Hey there, lovely readers! I hope you are a) enjoying your first days of summer or b) having a great end of the school year. I am happy to say that I fit into category “a.” 🙂
This year was super challenging for me. There were a ton of behavior issues in my kindergarten classroom – namecalling, interrupting during lessons, failing to stay on task, hitting, pinching, punching…the list goes on. When you have a tough class, it’s a good idea to switch up your behavior management system / rewards system frequently. Enter ClassDojo!
A coworker demonstrated how to use this free online tool for us, and I immediately decided to try it out to change things up for my kiddos. You display the website on a screen that all the kids can see (interactive white board, TV screen, etc.), and then award the kids points for positive behavior, and take points away for negative behavior.
All you do to set it up is create a free account and create avatars for all of your students. Then, sit down with your kids and ask them to name some positive behaviors we see in the classroom (working quietly, helping a friend, etc.) and some negative behaviors (yelling, hurting others, failing to stay on task, etc.). You’ll input the positive and negative behaviors into the site. Just click on “Class Settings” and then “Edit Students & Behaviors” in order to do what I just described (see the screenshot below; it’s super easy to use).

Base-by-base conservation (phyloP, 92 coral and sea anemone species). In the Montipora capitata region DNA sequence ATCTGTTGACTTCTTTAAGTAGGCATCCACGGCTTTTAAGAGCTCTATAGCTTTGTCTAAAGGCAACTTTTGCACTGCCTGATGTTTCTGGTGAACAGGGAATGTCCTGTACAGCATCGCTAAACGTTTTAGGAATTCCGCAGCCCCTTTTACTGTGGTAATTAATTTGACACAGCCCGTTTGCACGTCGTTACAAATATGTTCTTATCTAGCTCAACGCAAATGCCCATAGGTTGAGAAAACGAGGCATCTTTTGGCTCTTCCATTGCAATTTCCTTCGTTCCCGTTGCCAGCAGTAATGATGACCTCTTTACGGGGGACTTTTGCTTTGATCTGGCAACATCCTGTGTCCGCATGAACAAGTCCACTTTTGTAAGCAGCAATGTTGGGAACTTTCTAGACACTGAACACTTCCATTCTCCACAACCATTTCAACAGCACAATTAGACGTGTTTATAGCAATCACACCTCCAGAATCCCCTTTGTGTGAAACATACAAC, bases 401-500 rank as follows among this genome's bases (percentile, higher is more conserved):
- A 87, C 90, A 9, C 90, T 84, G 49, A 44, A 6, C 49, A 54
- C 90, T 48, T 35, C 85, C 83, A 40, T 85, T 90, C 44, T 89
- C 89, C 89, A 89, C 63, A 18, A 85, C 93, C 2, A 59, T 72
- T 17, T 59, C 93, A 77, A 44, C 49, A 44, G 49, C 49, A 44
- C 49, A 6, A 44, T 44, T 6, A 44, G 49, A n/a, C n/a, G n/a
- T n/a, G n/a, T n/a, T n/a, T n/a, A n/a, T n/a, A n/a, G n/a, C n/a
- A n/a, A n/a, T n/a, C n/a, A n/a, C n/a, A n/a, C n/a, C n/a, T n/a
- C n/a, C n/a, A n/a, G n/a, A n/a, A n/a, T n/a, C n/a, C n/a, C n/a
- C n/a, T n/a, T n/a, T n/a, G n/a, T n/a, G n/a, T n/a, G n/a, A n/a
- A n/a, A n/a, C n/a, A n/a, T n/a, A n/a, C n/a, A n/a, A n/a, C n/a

Another cool feature is that you can use your smart phone or tablet to add/take away points, instead of having to go up to your computer all the time. Here’s the link for the app: http://www.classdojo.com/ios.
I never got around to it this year, but another super cool feature is that you can email information to parents from the site!! How cool is that? Your students’ parents can see exactly what they did well during the week, and what they need to work on.
Before I started with ClassDojo, I’d been using the standard color clip chart, plus behavior charts for my “extra special” friends. I kept up with the individual behavior charts, of course, but I got rid of the color clip chart. I have to say that ClassDojo is much more motivating than the clip chart, because kids can continually receive points, whereas the clip chart had a top level and the kids couldn’t go any higher.
If I was teaching slightly older kids (which I will be next year, yay!), I might do something like have them each set a weekly goal for their number of points, and specific steps they will take to reach that goal. At the end of the week, they could reflect on their goal and behavior.
Even if using this site sounds like too much of a hassle, I encourage you to at least give it a try. I’m generally not good at managing things like this, or remembering to use them, but I was definitely able to use ClassDojo. Happy teaching!